One person is dead and at least three injured after a shooting at YouTube’s headquarters in San Bruno, California. The San Bruno chief of police, Ed Barberini, confirms a woman, believed to be the shooter, died at the scene and that four people were taken to hospital, three with gunshot wounds
The Arizona senator has been absent from the Capitol since December as he receives treatment for brain cancer.
The president and military and administration officials offer dueling visions of the U.S. role in Syria.
- Latest move in Donald Trump’s trade confrontation with Beijing
- List includes electronics, aircraft parts, medicine and other goods
US officials published a list on Tuesday of $50bn in Chinese imports set to be targeted by US tariffs, the latest move in Donald Trump’s simmering trade confrontation with Beijing.
The list – which includes electronics, aircraft parts, medicine, machinery and other goods – has yet to be finalized and is intended as a response to China’s alleged theft of American companies’ intellectual property and technology.
Police say they have no details about motive in attack at company’s California headquarters as victims are treated at nearby hospital
A shooting at YouTube’s California headquarters left at least three people wounded and a female suspect dead of an apparent suicide, police said Tuesday.
The San Bruno police chief, Ed Barberini, said during a news conference that police had responded to 911 calls from the Silicon Valley tech campus and discovered a woman, whom they believed to be the shooter, dead of a self-inflicted gunshot wound. Barberini said they did not have any details about a possible motive or the kind of firearm used. He added that the police had no reason to believe there was a second shooter but that the investigation continued.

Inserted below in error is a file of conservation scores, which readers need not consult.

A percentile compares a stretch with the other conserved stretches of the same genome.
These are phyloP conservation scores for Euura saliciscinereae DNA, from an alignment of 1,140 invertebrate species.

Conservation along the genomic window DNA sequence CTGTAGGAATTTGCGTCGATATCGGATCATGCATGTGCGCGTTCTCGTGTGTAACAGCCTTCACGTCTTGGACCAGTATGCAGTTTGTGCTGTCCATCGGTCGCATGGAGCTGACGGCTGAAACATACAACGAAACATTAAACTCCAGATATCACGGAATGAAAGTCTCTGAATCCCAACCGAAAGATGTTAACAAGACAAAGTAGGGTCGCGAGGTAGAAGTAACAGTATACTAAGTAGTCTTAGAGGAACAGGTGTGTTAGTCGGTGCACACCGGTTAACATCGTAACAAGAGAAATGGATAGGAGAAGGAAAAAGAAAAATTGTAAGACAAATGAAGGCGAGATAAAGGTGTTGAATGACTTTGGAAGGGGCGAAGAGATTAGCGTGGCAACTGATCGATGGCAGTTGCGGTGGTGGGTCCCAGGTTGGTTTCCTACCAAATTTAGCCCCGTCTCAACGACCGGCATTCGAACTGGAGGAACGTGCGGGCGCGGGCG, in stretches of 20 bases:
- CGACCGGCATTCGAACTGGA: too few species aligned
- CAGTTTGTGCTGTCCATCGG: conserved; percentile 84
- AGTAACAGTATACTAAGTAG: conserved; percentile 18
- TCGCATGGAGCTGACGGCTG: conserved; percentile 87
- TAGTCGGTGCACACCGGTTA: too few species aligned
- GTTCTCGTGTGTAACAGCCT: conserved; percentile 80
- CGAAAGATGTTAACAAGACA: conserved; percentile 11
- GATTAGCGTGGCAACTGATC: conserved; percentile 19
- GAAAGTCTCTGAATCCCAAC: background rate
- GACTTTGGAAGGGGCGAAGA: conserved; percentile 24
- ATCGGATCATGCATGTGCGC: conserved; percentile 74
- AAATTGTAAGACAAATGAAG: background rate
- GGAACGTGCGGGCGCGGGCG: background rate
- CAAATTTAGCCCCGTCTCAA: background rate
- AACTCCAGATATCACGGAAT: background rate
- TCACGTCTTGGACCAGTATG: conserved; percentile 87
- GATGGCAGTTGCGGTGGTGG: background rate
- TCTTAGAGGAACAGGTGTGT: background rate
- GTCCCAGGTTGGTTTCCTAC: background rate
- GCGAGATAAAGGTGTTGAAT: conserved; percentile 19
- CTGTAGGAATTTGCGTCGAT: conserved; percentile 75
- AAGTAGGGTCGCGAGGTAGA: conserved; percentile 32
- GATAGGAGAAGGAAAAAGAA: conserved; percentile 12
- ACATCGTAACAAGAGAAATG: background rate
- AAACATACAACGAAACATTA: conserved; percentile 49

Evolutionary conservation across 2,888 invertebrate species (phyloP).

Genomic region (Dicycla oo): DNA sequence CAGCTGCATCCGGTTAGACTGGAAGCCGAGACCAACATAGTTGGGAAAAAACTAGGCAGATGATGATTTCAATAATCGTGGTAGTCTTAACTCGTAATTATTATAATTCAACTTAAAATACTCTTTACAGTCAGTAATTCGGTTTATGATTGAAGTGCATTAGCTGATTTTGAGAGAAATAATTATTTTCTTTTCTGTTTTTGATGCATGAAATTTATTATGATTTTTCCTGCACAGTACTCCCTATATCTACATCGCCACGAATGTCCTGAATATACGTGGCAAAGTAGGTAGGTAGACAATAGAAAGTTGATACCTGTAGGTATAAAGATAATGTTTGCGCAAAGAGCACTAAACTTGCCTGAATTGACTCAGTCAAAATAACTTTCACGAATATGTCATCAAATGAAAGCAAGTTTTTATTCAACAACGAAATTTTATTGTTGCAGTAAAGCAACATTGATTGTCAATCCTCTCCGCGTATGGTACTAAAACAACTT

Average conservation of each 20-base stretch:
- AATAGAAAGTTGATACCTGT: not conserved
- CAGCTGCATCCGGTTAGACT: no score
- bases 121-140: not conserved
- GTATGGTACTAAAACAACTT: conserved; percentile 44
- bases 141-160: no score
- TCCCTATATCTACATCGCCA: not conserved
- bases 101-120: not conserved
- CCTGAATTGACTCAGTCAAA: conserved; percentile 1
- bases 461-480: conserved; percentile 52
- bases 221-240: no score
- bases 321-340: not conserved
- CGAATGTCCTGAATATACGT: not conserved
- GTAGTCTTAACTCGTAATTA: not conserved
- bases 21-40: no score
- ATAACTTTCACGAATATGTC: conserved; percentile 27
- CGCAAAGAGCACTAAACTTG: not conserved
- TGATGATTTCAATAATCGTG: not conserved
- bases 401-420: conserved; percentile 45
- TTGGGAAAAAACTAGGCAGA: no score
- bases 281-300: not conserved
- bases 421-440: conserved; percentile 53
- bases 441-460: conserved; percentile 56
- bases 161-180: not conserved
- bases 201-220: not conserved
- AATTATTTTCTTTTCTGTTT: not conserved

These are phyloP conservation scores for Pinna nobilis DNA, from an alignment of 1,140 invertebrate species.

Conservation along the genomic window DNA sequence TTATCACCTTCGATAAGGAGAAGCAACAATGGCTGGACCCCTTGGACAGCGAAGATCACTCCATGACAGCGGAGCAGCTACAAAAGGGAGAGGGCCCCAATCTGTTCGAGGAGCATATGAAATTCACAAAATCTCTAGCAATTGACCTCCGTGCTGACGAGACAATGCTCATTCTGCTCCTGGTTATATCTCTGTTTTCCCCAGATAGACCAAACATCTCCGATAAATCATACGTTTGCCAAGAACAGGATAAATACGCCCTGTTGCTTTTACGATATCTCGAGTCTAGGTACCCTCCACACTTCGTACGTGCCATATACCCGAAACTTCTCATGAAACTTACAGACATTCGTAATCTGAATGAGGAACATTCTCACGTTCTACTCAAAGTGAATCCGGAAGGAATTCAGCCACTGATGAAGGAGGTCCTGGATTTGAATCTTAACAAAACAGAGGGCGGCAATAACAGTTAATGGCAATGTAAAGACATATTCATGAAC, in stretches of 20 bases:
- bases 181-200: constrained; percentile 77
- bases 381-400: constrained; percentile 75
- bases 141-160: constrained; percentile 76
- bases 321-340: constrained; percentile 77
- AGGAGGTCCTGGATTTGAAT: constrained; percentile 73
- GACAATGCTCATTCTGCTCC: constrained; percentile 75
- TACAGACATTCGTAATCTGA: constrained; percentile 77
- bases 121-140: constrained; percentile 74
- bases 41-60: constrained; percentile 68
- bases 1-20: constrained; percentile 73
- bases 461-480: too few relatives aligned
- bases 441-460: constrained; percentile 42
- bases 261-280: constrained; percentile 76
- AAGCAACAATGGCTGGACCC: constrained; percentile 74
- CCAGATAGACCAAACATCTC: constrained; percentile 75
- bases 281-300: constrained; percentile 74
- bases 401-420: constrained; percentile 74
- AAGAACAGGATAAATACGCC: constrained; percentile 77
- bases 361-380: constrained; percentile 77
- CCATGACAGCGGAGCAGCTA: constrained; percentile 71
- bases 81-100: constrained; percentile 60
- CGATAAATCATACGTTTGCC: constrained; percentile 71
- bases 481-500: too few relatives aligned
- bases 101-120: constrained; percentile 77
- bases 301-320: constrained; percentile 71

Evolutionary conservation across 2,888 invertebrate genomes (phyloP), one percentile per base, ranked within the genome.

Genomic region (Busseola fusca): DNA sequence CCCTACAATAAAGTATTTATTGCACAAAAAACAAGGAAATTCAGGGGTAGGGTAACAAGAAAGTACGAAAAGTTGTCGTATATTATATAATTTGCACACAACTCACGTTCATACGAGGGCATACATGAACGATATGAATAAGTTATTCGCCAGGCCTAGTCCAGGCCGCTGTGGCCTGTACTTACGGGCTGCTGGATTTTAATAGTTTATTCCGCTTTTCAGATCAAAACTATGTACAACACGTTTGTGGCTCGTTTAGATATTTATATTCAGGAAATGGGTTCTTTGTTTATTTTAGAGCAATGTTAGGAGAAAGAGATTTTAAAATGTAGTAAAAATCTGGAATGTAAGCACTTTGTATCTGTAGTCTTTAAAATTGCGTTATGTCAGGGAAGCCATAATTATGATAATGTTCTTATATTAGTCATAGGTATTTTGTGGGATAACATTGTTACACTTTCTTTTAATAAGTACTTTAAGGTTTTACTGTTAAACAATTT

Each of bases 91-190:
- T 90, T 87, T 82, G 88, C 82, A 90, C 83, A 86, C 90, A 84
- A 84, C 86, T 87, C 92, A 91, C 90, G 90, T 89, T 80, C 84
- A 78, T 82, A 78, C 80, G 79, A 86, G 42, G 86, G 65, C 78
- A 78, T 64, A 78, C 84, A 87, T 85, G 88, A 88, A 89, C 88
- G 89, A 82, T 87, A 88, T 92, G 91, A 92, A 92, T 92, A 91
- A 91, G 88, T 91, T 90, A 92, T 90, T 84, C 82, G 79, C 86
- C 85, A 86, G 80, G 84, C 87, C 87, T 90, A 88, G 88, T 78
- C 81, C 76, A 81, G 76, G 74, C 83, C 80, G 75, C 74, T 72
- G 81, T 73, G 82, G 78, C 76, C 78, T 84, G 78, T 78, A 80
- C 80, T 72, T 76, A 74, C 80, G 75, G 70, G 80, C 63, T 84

The Rev. Martin Luther King Jr. thought that white Christians turned a blind eye to racism. Now some in the group agree.
Democrats hope to narrow a conservative majority on the state’s court, with outside help
The law increasingly appears to favor police in excessive-force cases.
A court ruled today that the Environmental Protection Agency violated its duty to respond to civil rights complaints in a timely way. The case involved five organizations that had waited years for the EPA to respond to complaints filed under Title VI of the Civil Rights Act, which prohibits discrimination on the basis of race, creed, or color.
The law requires the EPA to respond to parties that file civil rights complaints within 20 days, letting them know whether the agency plans to conduct an investigation. After opening an investigation, the EPA has 180 days to either dismiss a complaint or issue preliminary findings and recommendations based on what it finds in the investigation. But in each of the five cases, the groups waited years — in some cases, decades — for responses from the agency.
Among the groups suing Scott Pruitt and the EPA were Citizens for Alternatives to Radioactive Dumping, a nonprofit in Albuquerque, which filed a complaint in 2002 over a hazardous waste facility in a mostly poor, Hispanic area of southeastern New Mexico; and Californians for Renewable Energy, which in 2000 challenged state permitting decisions that allowed two gas-fired power plants to be located in a mostly nonwhite, low-income community in Pittsburg, California.